Bickford is fair, objective and even-keeled across the board. He’s been not only a supporter of the Barbara Ingram School for the Arts, he’s a driving force in bringing positivity to downtown Hagerstown by way of the arts. Mr. Bickford understands the big picture: meeting the demands of the 21st-century. Washington County needs big thinkers. Pieter Bickford is one of them.

Having personally witnessed Bickford’s indefatigable work ethic while interning under his supervision and direction at WHAG-TV, I can personally attest that he will surely apply his passion for education as he did for journalism.

Bickford is one of the best choices among the candidates to structurally change the current makeup of the Board of Education by refocusing the mission of the board on students and fixing the achievement gap. Bickford is not interested in politics; instead, he’s interested in providing students and teachers the resources they need to be successful.

I emphatically support Pieter Bickford’s candidacy for the Washington County Board of Education.

I do not know Joseph Chandler or Linda Murray, so I decline to comment on their candidacies. However, I would proceed with caution when considering Murray – a disciple of the militant wing of the Washington County Teachers’ Association, and someone who will almost surely align with the Harshman, Williams, and Stouffer cabal, if elected.

As for Stan Stouffer and Melissa Williams: both candidates share a lack of vision for Washington County Public Schools, and I believe if elected, they both would take the Board of Education in a direction opposite of progress.

After nearly four years on the Board of Education, Melissa Williams has no tangible accomplishment to her name. Instead of putting the interests of students before her obvious political interests, Melissa Williams is the Board’s ringleader for advancing both the politics of the extreme elements of now two inextricably linked special interest groups in Washington County: the Tea Party and the teachers’ union.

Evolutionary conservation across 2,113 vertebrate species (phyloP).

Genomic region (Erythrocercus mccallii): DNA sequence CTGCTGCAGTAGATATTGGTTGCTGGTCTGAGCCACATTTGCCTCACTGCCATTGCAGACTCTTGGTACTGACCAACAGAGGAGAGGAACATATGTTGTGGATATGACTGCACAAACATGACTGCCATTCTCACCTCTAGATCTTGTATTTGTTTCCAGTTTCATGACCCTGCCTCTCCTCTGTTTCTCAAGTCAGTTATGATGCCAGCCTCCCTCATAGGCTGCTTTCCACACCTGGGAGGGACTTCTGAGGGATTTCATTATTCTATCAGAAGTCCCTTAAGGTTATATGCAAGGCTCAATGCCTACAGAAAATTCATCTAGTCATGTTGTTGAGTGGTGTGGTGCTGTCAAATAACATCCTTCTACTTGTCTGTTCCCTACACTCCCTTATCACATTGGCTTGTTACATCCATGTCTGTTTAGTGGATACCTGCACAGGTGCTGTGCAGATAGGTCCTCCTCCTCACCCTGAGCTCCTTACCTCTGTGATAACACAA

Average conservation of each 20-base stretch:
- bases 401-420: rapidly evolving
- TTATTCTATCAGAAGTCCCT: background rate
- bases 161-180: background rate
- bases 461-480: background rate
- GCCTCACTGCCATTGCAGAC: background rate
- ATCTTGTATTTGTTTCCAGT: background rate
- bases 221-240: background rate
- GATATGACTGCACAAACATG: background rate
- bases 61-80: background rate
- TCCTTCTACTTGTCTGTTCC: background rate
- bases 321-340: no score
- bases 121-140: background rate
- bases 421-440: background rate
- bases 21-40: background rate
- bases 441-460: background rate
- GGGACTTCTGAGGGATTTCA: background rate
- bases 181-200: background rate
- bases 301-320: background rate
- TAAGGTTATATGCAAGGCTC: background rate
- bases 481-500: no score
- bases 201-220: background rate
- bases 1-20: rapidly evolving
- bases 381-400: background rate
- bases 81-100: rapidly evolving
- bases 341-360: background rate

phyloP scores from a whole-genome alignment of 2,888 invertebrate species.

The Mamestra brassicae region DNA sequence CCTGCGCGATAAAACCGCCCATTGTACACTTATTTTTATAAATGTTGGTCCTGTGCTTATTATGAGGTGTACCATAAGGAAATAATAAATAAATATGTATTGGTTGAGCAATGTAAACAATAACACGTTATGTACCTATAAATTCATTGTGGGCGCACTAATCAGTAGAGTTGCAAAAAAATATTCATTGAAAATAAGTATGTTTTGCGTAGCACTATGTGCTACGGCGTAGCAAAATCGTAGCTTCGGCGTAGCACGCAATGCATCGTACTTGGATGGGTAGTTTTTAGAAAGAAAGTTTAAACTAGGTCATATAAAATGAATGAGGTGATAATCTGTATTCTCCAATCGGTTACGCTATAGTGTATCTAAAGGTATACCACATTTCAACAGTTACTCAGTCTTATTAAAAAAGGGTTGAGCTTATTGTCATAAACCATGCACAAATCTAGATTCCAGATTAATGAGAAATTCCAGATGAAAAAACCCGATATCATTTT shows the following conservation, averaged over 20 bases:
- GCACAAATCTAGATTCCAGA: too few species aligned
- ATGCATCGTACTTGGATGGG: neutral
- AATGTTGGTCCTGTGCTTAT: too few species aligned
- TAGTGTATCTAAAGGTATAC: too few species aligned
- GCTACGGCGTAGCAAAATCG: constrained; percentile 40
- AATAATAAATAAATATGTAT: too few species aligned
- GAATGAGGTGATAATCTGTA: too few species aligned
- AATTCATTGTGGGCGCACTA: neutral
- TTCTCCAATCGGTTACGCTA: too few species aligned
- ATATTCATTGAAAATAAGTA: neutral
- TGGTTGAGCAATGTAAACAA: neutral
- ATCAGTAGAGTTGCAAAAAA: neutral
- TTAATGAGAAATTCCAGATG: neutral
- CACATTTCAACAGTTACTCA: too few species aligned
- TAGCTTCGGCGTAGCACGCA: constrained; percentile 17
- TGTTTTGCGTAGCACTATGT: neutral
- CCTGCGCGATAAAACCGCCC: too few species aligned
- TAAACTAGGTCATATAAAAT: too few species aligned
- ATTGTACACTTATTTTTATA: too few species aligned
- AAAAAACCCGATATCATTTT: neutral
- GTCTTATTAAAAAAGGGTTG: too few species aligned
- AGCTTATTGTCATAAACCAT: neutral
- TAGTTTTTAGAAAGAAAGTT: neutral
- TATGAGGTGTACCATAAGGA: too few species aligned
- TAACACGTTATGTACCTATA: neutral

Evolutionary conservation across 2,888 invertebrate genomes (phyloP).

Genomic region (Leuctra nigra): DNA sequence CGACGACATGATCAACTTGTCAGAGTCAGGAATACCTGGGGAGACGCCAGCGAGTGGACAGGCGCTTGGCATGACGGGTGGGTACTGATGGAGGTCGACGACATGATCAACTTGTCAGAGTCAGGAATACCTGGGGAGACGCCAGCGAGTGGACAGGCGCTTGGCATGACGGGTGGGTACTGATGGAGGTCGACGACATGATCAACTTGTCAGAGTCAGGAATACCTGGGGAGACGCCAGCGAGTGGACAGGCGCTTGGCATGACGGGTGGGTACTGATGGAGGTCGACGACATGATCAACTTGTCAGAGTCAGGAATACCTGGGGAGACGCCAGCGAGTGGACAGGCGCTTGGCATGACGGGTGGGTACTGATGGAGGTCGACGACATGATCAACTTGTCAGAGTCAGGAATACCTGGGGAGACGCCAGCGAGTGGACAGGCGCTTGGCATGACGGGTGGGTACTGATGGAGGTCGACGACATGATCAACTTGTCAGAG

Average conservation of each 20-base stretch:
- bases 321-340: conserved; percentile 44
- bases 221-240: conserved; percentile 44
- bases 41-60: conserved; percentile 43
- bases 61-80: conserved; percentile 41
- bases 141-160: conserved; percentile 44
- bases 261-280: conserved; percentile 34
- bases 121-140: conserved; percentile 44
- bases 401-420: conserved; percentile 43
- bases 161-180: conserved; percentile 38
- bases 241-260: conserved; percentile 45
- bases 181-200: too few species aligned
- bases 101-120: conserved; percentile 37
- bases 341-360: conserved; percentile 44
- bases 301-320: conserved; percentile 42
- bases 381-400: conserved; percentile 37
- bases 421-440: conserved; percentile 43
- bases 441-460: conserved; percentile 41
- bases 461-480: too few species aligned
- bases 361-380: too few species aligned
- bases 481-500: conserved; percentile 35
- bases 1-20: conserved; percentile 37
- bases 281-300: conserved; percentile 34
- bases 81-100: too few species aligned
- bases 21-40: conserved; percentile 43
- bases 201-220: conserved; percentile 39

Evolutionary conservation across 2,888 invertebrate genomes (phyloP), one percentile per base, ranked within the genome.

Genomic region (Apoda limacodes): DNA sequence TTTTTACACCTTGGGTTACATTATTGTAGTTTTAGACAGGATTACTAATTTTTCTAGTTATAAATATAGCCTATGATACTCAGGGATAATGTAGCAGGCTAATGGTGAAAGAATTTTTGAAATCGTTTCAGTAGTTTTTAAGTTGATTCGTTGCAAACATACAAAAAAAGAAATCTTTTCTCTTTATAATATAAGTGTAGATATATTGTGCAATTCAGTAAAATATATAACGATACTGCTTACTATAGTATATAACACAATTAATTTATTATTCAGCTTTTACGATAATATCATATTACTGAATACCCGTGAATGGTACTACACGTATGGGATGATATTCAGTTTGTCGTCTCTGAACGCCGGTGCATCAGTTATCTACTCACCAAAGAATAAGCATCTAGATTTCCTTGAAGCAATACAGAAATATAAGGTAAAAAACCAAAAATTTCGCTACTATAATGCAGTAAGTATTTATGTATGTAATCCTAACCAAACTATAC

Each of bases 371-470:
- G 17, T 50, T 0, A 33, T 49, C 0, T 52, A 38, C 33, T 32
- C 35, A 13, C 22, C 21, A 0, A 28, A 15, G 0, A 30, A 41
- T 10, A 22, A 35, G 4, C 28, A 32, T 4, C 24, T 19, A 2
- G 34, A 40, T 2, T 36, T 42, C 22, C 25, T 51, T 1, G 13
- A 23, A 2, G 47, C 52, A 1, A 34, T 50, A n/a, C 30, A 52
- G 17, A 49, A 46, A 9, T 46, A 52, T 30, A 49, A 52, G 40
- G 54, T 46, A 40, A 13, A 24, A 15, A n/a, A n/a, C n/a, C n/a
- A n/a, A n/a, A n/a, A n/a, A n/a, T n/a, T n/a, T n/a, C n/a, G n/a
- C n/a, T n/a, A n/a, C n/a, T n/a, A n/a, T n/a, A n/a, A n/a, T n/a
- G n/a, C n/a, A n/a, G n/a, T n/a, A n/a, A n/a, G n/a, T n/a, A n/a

It will be no surprise when both the Tea Party and the Washington County Teachers’ Association will release with fanfare their endorsement of Williams – and Stouffer.

Both Williams and Stouffer manifestly align with the obstructionist and outright hostile wing of the current Board of Education, dominated by its leaders, Karen Harshman and Michael Guessford.

Both Williams and Stouffer are firmly committed to ousting Washington County’s indomitably talented superintendent, Dr. Clayton Wilcox, from his current position in place of someone who will fall in line with their stale agenda.

Wilcox, however, is universally praised by staff, the teaching body and around the state – and country – for his forward-thinking approach to education. Clayton Wilcox is truly the best of the best. If Stouffer and Williams are elected and reelected, respectively, Wilcox’s tenure with Washington County Public Schools could come to an abrupt close.

During early voting and on April 26, please choose Donna Brightman, Wayne Ridenour, Al Martin and Pieter Bickford for the Washington County Board of Education.

This cycle, voters have a choice: Progress over obstructionism; kids over politics; and leadership over incompetence.

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About Ryan
Ryan Miner is Editor in Chief, Founder and Publisher of AMinerDetail.com. Miner is the sole reporter and columnist at AMinerDetail.com, covering Maryland news, politics, business, education, national, state and local government. Miner is the host of A Miner Detail Podcast.